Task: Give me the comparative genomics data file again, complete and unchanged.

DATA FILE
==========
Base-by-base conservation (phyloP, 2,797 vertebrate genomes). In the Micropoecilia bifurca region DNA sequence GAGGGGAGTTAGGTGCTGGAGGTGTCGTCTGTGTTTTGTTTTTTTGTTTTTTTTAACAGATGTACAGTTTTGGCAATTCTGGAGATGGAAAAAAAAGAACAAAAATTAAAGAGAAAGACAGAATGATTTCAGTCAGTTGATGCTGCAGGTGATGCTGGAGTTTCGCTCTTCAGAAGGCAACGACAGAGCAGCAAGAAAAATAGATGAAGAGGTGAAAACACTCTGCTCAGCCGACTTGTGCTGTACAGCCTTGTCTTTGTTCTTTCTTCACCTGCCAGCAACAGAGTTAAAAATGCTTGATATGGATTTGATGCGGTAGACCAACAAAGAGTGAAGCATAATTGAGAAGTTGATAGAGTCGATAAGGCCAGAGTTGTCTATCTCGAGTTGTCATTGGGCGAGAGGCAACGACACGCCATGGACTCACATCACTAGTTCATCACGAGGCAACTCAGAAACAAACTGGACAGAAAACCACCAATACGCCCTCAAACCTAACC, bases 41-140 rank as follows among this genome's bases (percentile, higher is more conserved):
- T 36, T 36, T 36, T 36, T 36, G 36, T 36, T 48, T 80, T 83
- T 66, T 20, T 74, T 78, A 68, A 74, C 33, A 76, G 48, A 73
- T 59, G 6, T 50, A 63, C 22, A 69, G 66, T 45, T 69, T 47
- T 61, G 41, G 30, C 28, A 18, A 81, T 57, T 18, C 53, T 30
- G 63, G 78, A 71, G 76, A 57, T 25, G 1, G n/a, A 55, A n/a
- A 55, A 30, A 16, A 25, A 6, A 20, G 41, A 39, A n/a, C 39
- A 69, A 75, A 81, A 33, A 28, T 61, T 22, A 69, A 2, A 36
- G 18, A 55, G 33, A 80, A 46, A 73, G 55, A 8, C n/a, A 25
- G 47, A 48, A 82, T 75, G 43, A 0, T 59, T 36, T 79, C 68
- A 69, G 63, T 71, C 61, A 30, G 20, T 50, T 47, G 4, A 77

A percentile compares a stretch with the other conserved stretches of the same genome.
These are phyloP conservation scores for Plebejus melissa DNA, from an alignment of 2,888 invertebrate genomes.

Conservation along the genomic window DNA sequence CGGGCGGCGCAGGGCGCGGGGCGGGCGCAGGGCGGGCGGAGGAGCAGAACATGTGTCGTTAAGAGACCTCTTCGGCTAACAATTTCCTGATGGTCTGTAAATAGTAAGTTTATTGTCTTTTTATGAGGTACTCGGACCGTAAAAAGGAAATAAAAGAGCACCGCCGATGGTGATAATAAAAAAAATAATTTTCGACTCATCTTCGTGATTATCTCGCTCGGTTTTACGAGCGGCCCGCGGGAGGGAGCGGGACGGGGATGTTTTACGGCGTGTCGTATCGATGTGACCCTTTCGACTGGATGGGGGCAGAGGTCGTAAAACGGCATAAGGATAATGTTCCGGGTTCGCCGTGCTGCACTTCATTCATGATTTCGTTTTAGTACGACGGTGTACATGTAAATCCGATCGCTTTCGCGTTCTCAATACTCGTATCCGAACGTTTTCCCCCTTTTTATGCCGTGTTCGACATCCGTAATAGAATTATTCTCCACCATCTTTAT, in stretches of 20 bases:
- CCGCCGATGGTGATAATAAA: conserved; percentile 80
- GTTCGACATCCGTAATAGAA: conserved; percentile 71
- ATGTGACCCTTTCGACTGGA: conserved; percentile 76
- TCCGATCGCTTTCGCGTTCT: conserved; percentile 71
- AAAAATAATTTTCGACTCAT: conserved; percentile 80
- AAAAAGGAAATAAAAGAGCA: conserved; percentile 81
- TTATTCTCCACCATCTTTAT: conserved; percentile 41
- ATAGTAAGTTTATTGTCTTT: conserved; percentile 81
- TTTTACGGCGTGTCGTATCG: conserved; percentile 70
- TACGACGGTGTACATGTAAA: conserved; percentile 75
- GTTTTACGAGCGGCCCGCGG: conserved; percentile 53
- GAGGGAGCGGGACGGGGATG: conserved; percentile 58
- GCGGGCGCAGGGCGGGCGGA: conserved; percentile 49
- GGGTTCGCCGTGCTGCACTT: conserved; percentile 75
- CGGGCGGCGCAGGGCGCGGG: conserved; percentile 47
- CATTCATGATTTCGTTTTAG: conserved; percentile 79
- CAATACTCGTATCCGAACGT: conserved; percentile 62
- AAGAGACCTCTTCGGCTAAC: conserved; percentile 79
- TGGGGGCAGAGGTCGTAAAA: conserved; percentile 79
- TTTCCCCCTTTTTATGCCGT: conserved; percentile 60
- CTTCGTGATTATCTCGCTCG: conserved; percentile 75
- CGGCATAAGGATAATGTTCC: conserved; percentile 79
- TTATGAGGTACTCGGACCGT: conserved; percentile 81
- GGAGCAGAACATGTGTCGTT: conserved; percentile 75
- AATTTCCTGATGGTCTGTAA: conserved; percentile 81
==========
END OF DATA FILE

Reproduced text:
Base-by-base conservation (phyloP, 2,797 vertebrate genomes). In the Micropoecilia bifurca region DNA sequence GAGGGGAGTTAGGTGCTGGAGGTGTCGTCTGTGTTTTGTTTTTTTGTTTTTTTTAACAGATGTACAGTTTTGGCAATTCTGGAGATGGAAAAAAAAGAACAAAAATTAAAGAGAAAGACAGAATGATTTCAGTCAGTTGATGCTGCAGGTGATGCTGGAGTTTCGCTCTTCAGAAGGCAACGACAGAGCAGCAAGAAAAATAGATGAAGAGGTGAAAACACTCTGCTCAGCCGACTTGTGCTGTACAGCCTTGTCTTTGTTCTTTCTTCACCTGCCAGCAACAGAGTTAAAAATGCTTGATATGGATTTGATGCGGTAGACCAACAAAGAGTGAAGCATAATTGAGAAGTTGATAGAGTCGATAAGGCCAGAGTTGTCTATCTCGAGTTGTCATTGGGCGAGAGGCAACGACACGCCATGGACTCACATCACTAGTTCATCACGAGGCAACTCAGAAACAAACTGGACAGAAAACCACCAATACGCCCTCAAACCTAACC, bases 41-140 rank as follows among this genome's bases (percentile, higher is more conserved):
- T 36, T 36, T 36, T 36, T 36, G 36, T 36, T 48, T 80, T 83
- T 66, T 20, T 74, T 78, A 68, A 74, C 33, A 76, G 48, A 73
- T 59, G 6, T 50, A 63, C 22, A 69, G 66, T 45, T 69, T 47
- T 61, G 41, G 30, C 28, A 18, A 81, T 57, T 18, C 53, T 30
- G 63, G 78, A 71, G 76, A 57, T 25, G 1, G n/a, A 55, A n/a
- A 55, A 30, A 16, A 25, A 6, A 20, G 41, A 39, A n/a, C 39
- A 69, A 75, A 81, A 33, A 28, T 61, T 22, A 69, A 2, A 36
- G 18, A 55, G 33, A 80, A 46, A 73, G 55, A 8, C n/a, A 25
- G 47, A 48, A 82, T 75, G 43, A 0, T 59, T 36, T 79, C 68
- A 69, G 63, T 71, C 61, A 30, G 20, T 50, T 47, G 4, A 77

A percentile compares a stretch with the other conserved stretches of the same genome.
These are phyloP conservation scores for Plebejus melissa DNA, from an alignment of 2,888 invertebrate genomes.

Conservation along the genomic window DNA sequence CGGGCGGCGCAGGGCGCGGGGCGGGCGCAGGGCGGGCGGAGGAGCAGAACATGTGTCGTTAAGAGACCTCTTCGGCTAACAATTTCCTGATGGTCTGTAAATAGTAAGTTTATTGTCTTTTTATGAGGTACTCGGACCGTAAAAAGGAAATAAAAGAGCACCGCCGATGGTGATAATAAAAAAAATAATTTTCGACTCATCTTCGTGATTATCTCGCTCGGTTTTACGAGCGGCCCGCGGGAGGGAGCGGGACGGGGATGTTTTACGGCGTGTCGTATCGATGTGACCCTTTCGACTGGATGGGGGCAGAGGTCGTAAAACGGCATAAGGATAATGTTCCGGGTTCGCCGTGCTGCACTTCATTCATGATTTCGTTTTAGTACGACGGTGTACATGTAAATCCGATCGCTTTCGCGTTCTCAATACTCGTATCCGAACGTTTTCCCCCTTTTTATGCCGTGTTCGACATCCGTAATAGAATTATTCTCCACCATCTTTAT, in stretches of 20 bases:
- CCGCCGATGGTGATAATAAA: conserved; percentile 80
- GTTCGACATCCGTAATAGAA: conserved; percentile 71
- ATGTGACCCTTTCGACTGGA: conserved; percentile 76
- TCCGATCGCTTTCGCGTTCT: conserved; percentile 71
- AAAAATAATTTTCGACTCAT: conserved; percentile 80
- AAAAAGGAAATAAAAGAGCA: conserved; percentile 81
- TTATTCTCCACCATCTTTAT: conserved; percentile 41
- ATAGTAAGTTTATTGTCTTT: conserved; percentile 81
- TTTTACGGCGTGTCGTATCG: conserved; percentile 70
- TACGACGGTGTACATGTAAA: conserved; percentile 75
- GTTTTACGAGCGGCCCGCGG: conserved; percentile 53
- GAGGGAGCGGGACGGGGATG: conserved; percentile 58
- GCGGGCGCAGGGCGGGCGGA: conserved; percentile 49
- GGGTTCGCCGTGCTGCACTT: conserved; percentile 75
- CGGGCGGCGCAGGGCGCGGG: conserved; percentile 47
- CATTCATGATTTCGTTTTAG: conserved; percentile 79
- CAATACTCGTATCCGAACGT: conserved; percentile 62
- AAGAGACCTCTTCGGCTAAC: conserved; percentile 79
- TGGGGGCAGAGGTCGTAAAA: conserved; percentile 79
- TTTCCCCCTTTTTATGCCGT: conserved; percentile 60
- CTTCGTGATTATCTCGCTCG: conserved; percentile 75
- CGGCATAAGGATAATGTTCC: conserved; percentile 79
- TTATGAGGTACTCGGACCGT: conserved; percentile 81
- GGAGCAGAACATGTGTCGTT: conserved; percentile 75
- AATTTCCTGATGGTCTGTAA: conserved; percentile 81